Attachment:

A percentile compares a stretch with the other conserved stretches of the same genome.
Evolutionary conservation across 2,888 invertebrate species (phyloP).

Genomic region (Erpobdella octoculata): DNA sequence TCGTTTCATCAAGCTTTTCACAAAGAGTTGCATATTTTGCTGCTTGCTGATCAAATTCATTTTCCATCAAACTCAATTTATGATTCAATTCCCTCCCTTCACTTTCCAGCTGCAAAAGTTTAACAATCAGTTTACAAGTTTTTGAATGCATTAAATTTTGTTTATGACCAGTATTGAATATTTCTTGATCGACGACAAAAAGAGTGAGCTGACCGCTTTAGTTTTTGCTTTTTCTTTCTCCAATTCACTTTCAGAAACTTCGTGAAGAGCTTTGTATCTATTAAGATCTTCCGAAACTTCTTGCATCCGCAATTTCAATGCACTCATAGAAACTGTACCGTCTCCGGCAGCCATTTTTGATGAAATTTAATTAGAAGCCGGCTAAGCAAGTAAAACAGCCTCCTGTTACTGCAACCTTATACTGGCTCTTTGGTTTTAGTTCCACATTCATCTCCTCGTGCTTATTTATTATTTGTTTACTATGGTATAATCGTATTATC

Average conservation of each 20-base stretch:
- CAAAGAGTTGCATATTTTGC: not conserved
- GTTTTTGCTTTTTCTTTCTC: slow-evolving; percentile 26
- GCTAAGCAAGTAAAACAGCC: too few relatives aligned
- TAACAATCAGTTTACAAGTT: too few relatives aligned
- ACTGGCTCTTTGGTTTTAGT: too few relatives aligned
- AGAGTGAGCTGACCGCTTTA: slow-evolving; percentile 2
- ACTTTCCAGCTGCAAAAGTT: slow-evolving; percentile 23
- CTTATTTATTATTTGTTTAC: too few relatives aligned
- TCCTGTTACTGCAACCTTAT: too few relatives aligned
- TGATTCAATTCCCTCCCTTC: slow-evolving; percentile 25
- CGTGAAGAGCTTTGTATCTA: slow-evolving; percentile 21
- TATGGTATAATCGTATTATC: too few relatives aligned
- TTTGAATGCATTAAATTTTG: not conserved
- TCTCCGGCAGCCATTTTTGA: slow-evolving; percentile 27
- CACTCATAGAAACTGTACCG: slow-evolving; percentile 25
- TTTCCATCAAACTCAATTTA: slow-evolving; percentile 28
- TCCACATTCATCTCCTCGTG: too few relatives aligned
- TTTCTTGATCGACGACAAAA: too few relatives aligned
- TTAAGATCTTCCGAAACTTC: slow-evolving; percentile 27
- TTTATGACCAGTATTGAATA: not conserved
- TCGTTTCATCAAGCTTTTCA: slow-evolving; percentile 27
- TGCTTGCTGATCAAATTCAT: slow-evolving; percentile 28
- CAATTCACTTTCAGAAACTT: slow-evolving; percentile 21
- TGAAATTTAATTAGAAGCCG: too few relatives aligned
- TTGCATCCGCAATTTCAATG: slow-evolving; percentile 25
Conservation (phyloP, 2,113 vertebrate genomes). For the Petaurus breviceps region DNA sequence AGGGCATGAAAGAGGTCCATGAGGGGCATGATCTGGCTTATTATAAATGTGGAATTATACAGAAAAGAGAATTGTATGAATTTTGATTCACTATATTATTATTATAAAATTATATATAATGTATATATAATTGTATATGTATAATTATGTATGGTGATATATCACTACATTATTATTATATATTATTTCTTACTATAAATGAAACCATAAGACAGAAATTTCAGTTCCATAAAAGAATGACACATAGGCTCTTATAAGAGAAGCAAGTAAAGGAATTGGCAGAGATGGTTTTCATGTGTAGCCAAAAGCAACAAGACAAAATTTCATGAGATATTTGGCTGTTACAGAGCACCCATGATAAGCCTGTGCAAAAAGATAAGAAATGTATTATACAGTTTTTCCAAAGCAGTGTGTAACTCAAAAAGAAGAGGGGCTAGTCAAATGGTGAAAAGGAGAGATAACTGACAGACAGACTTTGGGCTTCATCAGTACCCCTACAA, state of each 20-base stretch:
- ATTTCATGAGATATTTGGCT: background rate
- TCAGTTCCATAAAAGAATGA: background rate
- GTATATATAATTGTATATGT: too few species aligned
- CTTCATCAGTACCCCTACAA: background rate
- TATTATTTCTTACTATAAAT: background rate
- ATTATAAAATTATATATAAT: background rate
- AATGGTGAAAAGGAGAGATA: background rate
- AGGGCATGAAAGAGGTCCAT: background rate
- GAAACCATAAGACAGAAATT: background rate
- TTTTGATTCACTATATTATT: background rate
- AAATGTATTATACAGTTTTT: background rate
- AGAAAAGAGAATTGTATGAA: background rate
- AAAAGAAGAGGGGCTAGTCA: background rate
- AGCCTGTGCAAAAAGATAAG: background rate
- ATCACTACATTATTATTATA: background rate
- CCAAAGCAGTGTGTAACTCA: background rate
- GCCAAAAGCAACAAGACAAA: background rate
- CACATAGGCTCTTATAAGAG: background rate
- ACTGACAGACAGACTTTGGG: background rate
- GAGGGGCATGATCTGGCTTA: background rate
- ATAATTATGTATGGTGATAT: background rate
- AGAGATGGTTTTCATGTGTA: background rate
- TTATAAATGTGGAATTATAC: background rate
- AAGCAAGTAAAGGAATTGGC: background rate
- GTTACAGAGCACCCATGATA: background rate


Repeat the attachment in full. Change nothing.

A percentile compares a stretch with the other conserved stretches of the same genome.
Evolutionary conservation across 2,888 invertebrate species (phyloP).

Genomic region (Erpobdella octoculata): DNA sequence TCGTTTCATCAAGCTTTTCACAAAGAGTTGCATATTTTGCTGCTTGCTGATCAAATTCATTTTCCATCAAACTCAATTTATGATTCAATTCCCTCCCTTCACTTTCCAGCTGCAAAAGTTTAACAATCAGTTTACAAGTTTTTGAATGCATTAAATTTTGTTTATGACCAGTATTGAATATTTCTTGATCGACGACAAAAAGAGTGAGCTGACCGCTTTAGTTTTTGCTTTTTCTTTCTCCAATTCACTTTCAGAAACTTCGTGAAGAGCTTTGTATCTATTAAGATCTTCCGAAACTTCTTGCATCCGCAATTTCAATGCACTCATAGAAACTGTACCGTCTCCGGCAGCCATTTTTGATGAAATTTAATTAGAAGCCGGCTAAGCAAGTAAAACAGCCTCCTGTTACTGCAACCTTATACTGGCTCTTTGGTTTTAGTTCCACATTCATCTCCTCGTGCTTATTTATTATTTGTTTACTATGGTATAATCGTATTATC

Average conservation of each 20-base stretch:
- CAAAGAGTTGCATATTTTGC: not conserved
- GTTTTTGCTTTTTCTTTCTC: slow-evolving; percentile 26
- GCTAAGCAAGTAAAACAGCC: too few relatives aligned
- TAACAATCAGTTTACAAGTT: too few relatives aligned
- ACTGGCTCTTTGGTTTTAGT: too few relatives aligned
- AGAGTGAGCTGACCGCTTTA: slow-evolving; percentile 2
- ACTTTCCAGCTGCAAAAGTT: slow-evolving; percentile 23
- CTTATTTATTATTTGTTTAC: too few relatives aligned
- TCCTGTTACTGCAACCTTAT: too few relatives aligned
- TGATTCAATTCCCTCCCTTC: slow-evolving; percentile 25
- CGTGAAGAGCTTTGTATCTA: slow-evolving; percentile 21
- TATGGTATAATCGTATTATC: too few relatives aligned
- TTTGAATGCATTAAATTTTG: not conserved
- TCTCCGGCAGCCATTTTTGA: slow-evolving; percentile 27
- CACTCATAGAAACTGTACCG: slow-evolving; percentile 25
- TTTCCATCAAACTCAATTTA: slow-evolving; percentile 28
- TCCACATTCATCTCCTCGTG: too few relatives aligned
- TTTCTTGATCGACGACAAAA: too few relatives aligned
- TTAAGATCTTCCGAAACTTC: slow-evolving; percentile 27
- TTTATGACCAGTATTGAATA: not conserved
- TCGTTTCATCAAGCTTTTCA: slow-evolving; percentile 27
- TGCTTGCTGATCAAATTCAT: slow-evolving; percentile 28
- CAATTCACTTTCAGAAACTT: slow-evolving; percentile 21
- TGAAATTTAATTAGAAGCCG: too few relatives aligned
- TTGCATCCGCAATTTCAATG: slow-evolving; percentile 25
Conservation (phyloP, 2,113 vertebrate genomes). For the Petaurus breviceps region DNA sequence AGGGCATGAAAGAGGTCCATGAGGGGCATGATCTGGCTTATTATAAATGTGGAATTATACAGAAAAGAGAATTGTATGAATTTTGATTCACTATATTATTATTATAAAATTATATATAATGTATATATAATTGTATATGTATAATTATGTATGGTGATATATCACTACATTATTATTATATATTATTTCTTACTATAAATGAAACCATAAGACAGAAATTTCAGTTCCATAAAAGAATGACACATAGGCTCTTATAAGAGAAGCAAGTAAAGGAATTGGCAGAGATGGTTTTCATGTGTAGCCAAAAGCAACAAGACAAAATTTCATGAGATATTTGGCTGTTACAGAGCACCCATGATAAGCCTGTGCAAAAAGATAAGAAATGTATTATACAGTTTTTCCAAAGCAGTGTGTAACTCAAAAAGAAGAGGGGCTAGTCAAATGGTGAAAAGGAGAGATAACTGACAGACAGACTTTGGGCTTCATCAGTACCCCTACAA, state of each 20-base stretch:
- ATTTCATGAGATATTTGGCT: background rate
- TCAGTTCCATAAAAGAATGA: background rate
- GTATATATAATTGTATATGT: too few species aligned
- CTTCATCAGTACCCCTACAA: background rate
- TATTATTTCTTACTATAAAT: background rate
- ATTATAAAATTATATATAAT: background rate
- AATGGTGAAAAGGAGAGATA: background rate
- AGGGCATGAAAGAGGTCCAT: background rate
- GAAACCATAAGACAGAAATT: background rate
- TTTTGATTCACTATATTATT: background rate
- AAATGTATTATACAGTTTTT: background rate
- AGAAAAGAGAATTGTATGAA: background rate
- AAAAGAAGAGGGGCTAGTCA: background rate
- AGCCTGTGCAAAAAGATAAG: background rate
- ATCACTACATTATTATTATA: background rate
- CCAAAGCAGTGTGTAACTCA: background rate
- GCCAAAAGCAACAAGACAAA: background rate
- CACATAGGCTCTTATAAGAG: background rate
- ACTGACAGACAGACTTTGGG: background rate
- GAGGGGCATGATCTGGCTTA: background rate
- ATAATTATGTATGGTGATAT: background rate
- AGAGATGGTTTTCATGTGTA: background rate
- TTATAAATGTGGAATTATAC: background rate
- AAGCAAGTAAAGGAATTGGC: background rate
- GTTACAGAGCACCCATGATA: background rate